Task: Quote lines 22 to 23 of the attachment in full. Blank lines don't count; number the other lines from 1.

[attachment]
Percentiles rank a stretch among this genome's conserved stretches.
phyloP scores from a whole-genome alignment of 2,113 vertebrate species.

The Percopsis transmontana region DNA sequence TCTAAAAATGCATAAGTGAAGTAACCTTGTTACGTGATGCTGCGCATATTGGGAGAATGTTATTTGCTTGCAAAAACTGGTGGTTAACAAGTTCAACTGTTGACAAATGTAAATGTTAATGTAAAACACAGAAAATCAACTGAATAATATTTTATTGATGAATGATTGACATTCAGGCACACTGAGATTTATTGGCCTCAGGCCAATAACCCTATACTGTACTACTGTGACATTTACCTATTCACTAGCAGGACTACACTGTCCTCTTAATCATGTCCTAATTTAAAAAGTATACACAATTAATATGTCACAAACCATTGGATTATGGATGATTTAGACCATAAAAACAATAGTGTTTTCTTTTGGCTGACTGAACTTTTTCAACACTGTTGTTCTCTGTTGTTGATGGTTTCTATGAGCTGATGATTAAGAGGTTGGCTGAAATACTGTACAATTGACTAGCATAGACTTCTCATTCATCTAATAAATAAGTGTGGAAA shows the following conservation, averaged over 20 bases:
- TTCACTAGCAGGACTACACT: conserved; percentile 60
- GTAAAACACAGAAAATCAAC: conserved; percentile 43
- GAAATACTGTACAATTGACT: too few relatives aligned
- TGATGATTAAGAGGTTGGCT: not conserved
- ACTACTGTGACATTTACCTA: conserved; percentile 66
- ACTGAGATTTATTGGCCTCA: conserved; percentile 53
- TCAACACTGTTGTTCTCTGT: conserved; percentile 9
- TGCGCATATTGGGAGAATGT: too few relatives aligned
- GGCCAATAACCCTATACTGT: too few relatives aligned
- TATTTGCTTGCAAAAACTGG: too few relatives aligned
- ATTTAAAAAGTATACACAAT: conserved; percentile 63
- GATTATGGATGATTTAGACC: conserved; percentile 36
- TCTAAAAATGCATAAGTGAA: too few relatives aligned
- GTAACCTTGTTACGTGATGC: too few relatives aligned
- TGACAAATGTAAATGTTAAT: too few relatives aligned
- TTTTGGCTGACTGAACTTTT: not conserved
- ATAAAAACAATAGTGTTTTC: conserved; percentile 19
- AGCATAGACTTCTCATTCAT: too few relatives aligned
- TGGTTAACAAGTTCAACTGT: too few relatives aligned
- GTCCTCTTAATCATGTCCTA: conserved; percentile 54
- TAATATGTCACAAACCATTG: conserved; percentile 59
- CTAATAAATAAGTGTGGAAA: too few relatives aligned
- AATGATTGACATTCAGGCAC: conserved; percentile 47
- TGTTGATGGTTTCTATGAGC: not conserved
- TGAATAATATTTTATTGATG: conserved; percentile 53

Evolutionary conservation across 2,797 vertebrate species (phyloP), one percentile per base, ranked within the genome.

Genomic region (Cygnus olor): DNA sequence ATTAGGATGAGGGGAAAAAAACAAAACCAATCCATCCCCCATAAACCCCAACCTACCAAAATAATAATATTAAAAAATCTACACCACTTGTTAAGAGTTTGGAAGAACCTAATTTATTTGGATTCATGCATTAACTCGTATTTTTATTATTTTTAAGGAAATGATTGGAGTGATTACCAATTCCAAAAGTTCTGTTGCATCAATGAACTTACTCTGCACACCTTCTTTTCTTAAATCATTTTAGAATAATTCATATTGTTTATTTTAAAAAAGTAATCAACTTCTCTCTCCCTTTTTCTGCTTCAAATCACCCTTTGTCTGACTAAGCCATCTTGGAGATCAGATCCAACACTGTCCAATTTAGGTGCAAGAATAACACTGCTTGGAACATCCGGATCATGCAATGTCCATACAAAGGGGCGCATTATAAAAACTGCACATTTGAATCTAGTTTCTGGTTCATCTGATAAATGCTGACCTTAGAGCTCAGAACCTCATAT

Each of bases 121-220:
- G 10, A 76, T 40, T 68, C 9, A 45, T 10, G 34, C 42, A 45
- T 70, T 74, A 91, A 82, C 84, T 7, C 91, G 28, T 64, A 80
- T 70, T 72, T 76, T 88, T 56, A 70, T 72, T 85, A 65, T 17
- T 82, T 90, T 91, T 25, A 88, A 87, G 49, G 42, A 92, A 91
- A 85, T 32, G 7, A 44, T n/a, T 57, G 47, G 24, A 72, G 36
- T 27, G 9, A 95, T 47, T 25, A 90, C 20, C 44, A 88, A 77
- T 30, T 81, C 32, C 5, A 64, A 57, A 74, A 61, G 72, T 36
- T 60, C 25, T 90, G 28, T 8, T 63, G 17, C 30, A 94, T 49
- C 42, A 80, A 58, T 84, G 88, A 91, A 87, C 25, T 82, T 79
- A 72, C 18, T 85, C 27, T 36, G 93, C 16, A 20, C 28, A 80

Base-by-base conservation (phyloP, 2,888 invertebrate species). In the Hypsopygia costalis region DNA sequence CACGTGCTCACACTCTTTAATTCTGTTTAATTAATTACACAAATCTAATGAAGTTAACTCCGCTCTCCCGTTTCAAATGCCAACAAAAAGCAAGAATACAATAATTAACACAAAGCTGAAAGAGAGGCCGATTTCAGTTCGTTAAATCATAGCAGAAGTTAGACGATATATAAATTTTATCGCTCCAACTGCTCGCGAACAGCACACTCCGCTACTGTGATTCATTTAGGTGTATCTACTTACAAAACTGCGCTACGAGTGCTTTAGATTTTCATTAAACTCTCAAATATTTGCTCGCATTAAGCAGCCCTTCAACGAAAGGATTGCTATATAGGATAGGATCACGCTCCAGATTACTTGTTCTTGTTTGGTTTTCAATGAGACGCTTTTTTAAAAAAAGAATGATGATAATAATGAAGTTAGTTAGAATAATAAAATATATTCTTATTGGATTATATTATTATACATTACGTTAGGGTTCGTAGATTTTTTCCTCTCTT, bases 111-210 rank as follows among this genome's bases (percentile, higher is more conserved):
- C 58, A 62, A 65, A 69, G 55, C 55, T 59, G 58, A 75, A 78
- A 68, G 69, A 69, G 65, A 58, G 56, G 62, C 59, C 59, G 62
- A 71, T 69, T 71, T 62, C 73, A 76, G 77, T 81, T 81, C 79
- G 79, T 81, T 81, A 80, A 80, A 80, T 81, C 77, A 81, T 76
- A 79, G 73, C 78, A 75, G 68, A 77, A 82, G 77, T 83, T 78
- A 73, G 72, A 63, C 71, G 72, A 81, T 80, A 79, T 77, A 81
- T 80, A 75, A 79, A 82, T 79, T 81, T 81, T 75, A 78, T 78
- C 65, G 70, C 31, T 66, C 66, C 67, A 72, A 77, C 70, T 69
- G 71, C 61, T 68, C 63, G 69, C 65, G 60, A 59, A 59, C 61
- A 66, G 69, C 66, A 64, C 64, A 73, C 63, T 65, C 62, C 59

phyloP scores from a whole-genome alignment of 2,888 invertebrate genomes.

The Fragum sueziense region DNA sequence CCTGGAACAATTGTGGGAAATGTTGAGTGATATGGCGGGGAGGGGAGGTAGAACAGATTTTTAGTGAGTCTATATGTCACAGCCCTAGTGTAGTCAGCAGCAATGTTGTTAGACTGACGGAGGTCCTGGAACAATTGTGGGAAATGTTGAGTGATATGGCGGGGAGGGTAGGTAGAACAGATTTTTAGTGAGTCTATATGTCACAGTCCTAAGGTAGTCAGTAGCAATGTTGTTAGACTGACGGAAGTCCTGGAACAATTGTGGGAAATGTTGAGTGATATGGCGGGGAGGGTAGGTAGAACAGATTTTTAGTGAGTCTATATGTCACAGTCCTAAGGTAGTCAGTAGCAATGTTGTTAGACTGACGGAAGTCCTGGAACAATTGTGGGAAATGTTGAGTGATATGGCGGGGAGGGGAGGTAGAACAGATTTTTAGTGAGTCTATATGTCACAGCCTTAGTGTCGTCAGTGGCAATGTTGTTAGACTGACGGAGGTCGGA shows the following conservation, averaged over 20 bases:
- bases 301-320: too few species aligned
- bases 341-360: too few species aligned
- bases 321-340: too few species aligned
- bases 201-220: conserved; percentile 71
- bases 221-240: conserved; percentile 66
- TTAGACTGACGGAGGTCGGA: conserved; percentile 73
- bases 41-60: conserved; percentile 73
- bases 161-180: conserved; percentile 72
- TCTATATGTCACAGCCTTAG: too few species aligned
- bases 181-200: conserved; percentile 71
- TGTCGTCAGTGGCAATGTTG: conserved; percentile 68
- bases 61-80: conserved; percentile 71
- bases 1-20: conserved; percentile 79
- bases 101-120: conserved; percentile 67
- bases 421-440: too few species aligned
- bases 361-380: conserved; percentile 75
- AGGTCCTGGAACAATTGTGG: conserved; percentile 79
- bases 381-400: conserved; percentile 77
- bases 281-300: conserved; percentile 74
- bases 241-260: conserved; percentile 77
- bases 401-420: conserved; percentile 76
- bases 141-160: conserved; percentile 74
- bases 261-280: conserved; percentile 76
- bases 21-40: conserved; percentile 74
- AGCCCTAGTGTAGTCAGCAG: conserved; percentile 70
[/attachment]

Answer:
- TGGTTAACAAGTTCAACTGT: too few relatives aligned
- GTCCTCTTAATCATGTCCTA: conserved; percentile 54